Authenticity in Design
An excerpt from Bring the Real, IDL's biweekly podcast
Bryan Laing: The best brands in the world, to me, are super authentic. The way they hire people and the folks that are on their team, whether they’re designers or marketers, live the brand.
From a design-thinking standpoint, when it comes to designing and creating authentic consumer experiences, how does a creative make something that comes off as real and not phony? How do you capture that authenticity? Maybe it’s a brand that’s not your natural passion, so how do you get into that and create for them?
How do we provide authentic consumer experience in avenues or arenas that we are maybe less familiar with? Sometimes that ignorance can be our best ally. That can put us in a position to be the most open minded, to look at the research and take things very matter-of-fact for what they are. We see things in a much purer way. We don’t have any bias toward them. That’s what we try to do: wipe away any initial bias we have going into something, and open our minds in receiving for what it truly is. That’s what I think as artists we’ve always done.
BL: From an agency standpoint, I love what you’re saying, because my question for you is if you’re trying to hire a diverse team or if it’s process based. What’s fascinating to me is just the idea of empathy versus ignorance and that there’s a process to it: approaching the research methodically to come to an authentic solution.
BB: I’m very fortunate that with the background I have as an artist but also as a Marine. I can approach things and help to cultivate a team with a lot of structure and discipline so that we’re doing the job right, that we’re doing what’s expected of us, and that we’re doing it with excellence. But we’re also artists. Authenticity is the fact that you can change your future but you can’t change your past. That goes for brands and individuals. Having discipline and creativity helps us look to the future and shape what the future is, but the authenticity is remembering where we came from, and ultimately being the person or brand that we are created to be.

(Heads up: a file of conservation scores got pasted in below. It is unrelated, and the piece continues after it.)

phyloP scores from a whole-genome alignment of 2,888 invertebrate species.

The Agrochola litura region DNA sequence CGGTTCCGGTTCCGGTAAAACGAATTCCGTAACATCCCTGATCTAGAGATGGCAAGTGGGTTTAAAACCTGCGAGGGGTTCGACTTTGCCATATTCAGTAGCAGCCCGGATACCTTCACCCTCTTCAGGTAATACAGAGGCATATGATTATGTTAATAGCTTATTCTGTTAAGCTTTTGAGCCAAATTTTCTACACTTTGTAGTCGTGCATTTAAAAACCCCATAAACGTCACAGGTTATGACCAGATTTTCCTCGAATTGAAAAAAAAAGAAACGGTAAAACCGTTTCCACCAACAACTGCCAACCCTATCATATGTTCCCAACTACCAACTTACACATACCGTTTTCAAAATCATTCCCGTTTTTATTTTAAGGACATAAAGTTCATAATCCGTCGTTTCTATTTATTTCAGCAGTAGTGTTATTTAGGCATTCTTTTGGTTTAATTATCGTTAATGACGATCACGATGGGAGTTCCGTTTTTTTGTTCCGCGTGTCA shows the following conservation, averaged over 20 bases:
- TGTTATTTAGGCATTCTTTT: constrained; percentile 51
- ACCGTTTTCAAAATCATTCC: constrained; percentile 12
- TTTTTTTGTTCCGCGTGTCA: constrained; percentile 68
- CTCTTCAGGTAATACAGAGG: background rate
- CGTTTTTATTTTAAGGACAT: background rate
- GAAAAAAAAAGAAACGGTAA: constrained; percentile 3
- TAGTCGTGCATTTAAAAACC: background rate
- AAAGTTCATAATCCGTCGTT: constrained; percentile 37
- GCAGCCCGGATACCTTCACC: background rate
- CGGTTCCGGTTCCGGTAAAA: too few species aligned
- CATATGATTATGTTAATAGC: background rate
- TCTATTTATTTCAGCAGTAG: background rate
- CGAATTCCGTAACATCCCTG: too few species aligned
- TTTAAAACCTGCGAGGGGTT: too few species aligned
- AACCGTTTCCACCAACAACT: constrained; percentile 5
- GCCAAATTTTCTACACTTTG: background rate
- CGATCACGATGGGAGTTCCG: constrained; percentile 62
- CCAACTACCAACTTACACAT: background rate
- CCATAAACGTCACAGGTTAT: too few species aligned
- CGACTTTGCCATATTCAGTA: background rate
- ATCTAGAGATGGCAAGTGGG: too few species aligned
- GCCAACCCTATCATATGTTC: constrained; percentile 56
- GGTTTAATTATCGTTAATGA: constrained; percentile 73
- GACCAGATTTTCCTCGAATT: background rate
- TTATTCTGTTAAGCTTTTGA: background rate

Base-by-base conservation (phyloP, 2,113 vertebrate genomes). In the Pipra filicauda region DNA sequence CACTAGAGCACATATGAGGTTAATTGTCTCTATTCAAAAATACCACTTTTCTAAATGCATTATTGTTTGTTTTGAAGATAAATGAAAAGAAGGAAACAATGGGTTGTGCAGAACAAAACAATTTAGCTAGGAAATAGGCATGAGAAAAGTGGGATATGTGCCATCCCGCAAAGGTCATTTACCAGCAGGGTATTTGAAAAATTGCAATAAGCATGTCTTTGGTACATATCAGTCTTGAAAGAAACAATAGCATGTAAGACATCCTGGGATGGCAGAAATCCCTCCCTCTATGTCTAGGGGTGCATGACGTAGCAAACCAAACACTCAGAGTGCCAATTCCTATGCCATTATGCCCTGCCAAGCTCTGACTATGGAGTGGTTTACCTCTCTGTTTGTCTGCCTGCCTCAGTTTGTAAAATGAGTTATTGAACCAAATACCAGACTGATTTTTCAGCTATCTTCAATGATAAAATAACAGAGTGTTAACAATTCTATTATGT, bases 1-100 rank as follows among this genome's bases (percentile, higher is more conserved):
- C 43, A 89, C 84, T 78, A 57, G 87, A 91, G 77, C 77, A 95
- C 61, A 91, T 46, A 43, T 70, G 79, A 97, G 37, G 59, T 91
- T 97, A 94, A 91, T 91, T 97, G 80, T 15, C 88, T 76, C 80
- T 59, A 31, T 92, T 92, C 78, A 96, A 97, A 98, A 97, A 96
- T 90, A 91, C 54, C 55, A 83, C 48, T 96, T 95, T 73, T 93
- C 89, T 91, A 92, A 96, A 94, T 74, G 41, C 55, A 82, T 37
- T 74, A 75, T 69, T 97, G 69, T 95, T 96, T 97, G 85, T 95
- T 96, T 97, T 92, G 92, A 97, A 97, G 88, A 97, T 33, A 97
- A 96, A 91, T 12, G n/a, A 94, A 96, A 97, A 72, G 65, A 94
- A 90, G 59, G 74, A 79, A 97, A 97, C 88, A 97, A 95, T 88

BL: You almost couldn’t have been as exposed. The sharing tools weren’t there.
BB: Today, you must be authentic. You’re going to get called out on it immediately. You won’t be accepted. It’s being authentic to your past, being true to what you are, and owning it. Brands need to be able to own who they are. I think that’s what people really look for, and they really appreciate that open, honest communication. It’s obvious that excelling brands are the ones that are having a direct, honest, and open conversation with their customers.
BL: What’s big for you in 2018?
BB: I think what’s going to be big at IDL, and certainly for me personally through my career here, is reaching out and getting more closely connected to our customers where they are. I think as we continue to grow, we recognize that just like the market we play in, it’s not a one-size-fits-all, mass convenience. It’s about special, authentic moments. I think that’s true for the market and for the business we conduct every day. I think we’re going to continue to get a lot closer to our customers, both physically and emotionally, and continue to hone in on what their true needs are. We’re going to be better partners by staying connected and being able to lead them into this next year and into the future.
(This interview has been edited for print.)